Strategies for fun and memorable yoga classes

Some things stick with us for life. Great teachers can engage your attention more fully, and package information in a way that can get you to remember it longer. Ultimately some learning experiences are deeper than others and it’s more about what happens at a subconscious level than it is the content itself. But most of what we work hard to learn, we forget. The statistics show the same facts- on average, from within 2-8 years of leaving university, students only remember about 6% of what they studied. Film director, author, and former prostitute Maya Angelou famously said that; “People will forget what you said, people will forget what you did, but people will never forget how you made them feel”. In this article you’ll learn to be the type of teacher that stands out from the crowd by helping people feel really good. These 4 yoga teaching tips based on NLP modeling, are what great communicators use to engender positive learning experiences. Use these in your yoga classes  and your students will remember more, associate good feelings with their learning experience, and even develop a longer term commitment to their practice.

1. Frame your class

PloyA frame defines what is inside it’s borders, and what is not. When you “frame” a class, you simply begin by greeting, introducing yourself, and defining what the topic of today’s session will be. Self-improvement guru Dale Carnegie advised his trainers to “Tell the audience what you’re going to say, say it; then tell them what you’ve said”. As an example of framing that helps people’s memory, Carnegie got the what part beautifully. Inside the frame you set you can also answer why“Why” gives us motivation, something to look forwards to- after all, why else should we bother? People want to know that their efforts will be satisfying the values they regard as important.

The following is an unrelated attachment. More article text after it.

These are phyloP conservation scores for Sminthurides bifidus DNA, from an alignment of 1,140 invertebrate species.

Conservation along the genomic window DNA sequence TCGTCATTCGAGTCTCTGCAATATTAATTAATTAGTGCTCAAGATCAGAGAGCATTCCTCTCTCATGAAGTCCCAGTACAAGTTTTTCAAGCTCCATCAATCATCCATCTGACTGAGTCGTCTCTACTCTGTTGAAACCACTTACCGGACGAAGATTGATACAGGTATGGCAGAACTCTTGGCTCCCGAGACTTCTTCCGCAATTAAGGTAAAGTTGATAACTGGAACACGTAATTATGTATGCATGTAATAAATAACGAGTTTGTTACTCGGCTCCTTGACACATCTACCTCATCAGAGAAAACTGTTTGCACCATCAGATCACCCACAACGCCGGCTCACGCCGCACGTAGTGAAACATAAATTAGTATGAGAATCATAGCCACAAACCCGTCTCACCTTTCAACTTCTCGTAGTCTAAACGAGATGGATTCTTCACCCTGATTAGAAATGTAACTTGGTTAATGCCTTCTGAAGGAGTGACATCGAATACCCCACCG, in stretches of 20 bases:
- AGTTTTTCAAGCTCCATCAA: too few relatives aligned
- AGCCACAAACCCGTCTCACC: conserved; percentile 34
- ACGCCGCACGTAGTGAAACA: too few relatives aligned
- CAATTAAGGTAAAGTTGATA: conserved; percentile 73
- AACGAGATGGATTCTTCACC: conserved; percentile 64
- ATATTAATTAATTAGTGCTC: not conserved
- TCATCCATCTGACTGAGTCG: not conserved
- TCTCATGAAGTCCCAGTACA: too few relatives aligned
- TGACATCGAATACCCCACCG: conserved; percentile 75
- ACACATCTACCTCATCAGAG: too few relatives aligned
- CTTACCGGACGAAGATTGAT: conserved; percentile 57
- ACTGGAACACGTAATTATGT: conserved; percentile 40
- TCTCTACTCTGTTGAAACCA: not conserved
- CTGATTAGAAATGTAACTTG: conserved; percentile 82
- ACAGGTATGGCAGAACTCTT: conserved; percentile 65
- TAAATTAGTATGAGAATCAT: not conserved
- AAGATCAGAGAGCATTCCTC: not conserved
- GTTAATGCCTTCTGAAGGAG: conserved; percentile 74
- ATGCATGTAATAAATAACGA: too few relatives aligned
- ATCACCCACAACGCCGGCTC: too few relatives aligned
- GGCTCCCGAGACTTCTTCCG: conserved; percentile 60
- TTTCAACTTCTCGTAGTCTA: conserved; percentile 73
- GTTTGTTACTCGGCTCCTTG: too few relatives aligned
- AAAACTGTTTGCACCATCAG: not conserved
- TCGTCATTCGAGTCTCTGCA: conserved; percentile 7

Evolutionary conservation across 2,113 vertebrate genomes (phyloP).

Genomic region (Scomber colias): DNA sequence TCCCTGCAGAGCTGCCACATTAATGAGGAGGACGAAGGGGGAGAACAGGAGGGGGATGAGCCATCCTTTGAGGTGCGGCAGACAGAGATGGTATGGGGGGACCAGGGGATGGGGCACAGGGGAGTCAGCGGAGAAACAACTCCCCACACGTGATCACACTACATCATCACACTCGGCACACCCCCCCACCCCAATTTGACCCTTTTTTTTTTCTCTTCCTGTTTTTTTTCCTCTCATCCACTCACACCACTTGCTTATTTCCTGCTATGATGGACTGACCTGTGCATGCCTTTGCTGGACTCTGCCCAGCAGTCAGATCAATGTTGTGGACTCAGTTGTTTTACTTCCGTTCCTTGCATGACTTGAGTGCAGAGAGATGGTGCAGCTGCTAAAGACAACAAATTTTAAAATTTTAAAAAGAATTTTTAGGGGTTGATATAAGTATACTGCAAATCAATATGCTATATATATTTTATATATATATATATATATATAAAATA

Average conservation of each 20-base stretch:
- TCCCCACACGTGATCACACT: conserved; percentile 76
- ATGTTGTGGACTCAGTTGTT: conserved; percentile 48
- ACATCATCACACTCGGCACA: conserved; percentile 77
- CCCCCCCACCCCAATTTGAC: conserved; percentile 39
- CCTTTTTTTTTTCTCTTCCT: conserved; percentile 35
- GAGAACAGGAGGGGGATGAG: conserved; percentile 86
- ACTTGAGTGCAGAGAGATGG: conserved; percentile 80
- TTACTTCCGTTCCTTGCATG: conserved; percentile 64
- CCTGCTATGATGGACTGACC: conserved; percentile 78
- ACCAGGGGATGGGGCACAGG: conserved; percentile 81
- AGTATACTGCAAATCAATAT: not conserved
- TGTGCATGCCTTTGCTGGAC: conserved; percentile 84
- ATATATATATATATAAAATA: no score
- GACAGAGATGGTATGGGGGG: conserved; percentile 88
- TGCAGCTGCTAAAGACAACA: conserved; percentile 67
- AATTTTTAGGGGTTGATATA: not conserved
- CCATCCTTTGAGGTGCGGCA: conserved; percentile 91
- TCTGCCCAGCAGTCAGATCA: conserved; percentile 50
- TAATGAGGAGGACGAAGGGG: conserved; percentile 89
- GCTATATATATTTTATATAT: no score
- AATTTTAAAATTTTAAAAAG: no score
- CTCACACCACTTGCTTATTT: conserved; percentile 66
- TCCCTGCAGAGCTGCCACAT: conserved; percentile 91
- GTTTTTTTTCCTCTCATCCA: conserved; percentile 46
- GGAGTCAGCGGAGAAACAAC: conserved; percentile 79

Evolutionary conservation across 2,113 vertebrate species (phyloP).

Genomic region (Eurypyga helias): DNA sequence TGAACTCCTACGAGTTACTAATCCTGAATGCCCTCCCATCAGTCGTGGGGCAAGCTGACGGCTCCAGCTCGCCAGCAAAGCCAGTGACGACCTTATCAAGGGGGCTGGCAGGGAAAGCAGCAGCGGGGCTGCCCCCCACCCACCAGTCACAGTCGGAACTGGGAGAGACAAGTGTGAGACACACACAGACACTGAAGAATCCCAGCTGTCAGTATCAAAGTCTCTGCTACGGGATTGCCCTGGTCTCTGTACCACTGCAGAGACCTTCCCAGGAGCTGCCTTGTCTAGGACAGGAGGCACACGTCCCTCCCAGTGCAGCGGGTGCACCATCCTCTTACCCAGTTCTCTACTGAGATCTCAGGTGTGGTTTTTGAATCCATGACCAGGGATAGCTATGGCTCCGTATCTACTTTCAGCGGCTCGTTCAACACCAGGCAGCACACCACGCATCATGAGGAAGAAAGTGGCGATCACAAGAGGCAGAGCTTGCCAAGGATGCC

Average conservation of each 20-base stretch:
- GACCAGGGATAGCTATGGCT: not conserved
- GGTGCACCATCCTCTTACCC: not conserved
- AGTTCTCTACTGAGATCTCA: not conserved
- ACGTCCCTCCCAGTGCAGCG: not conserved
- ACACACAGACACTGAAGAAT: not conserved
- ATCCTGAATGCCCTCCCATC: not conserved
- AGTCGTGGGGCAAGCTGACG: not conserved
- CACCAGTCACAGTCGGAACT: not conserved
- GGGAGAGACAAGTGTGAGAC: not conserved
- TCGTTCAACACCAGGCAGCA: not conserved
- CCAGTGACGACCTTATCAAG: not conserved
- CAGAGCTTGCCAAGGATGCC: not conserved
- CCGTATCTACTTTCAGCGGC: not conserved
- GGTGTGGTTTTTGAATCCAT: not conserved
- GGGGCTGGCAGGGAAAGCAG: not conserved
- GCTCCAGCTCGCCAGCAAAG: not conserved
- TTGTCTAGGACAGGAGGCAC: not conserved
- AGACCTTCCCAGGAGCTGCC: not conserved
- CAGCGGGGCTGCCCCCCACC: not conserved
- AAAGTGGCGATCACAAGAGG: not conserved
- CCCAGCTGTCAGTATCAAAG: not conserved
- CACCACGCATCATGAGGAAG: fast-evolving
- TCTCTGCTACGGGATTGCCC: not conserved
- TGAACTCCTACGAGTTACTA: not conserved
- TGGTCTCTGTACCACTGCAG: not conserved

The interesting thing about people is that we spend most of the time looking for evidence to support our expectations of how we think reality is. If you walk around with a hammer, what you find are nails. If you set the expectation that your class on backward bending is going to improve their energy levels, your students will also look for this evidence, and maybe even create it. The placebo effect is testimony to the power of the mind and the interconnection with the body.

Unfortunately the same phenomenon happens in reverse- teachers with the best of intentions, warning how painful and exhausting the class could possibly be, may be helping to create the very situation they are hoping to protect against. If the frame has been set with dire consequences, the listener may look at unrelated phenomenon and think it’s origin had something to do with you. A negative framing certainly doesn’t bring out the students best and could even act as a post-hypnotic suggestion that results in injury.

How you frame your class can potentially be a powerful positive leverage for well-being and state of mind far further than you think. Use this.

TIP: Before your class, briefly define the content of what is to come and ‘frame’ it as a upcoming positive experience with far reaching effects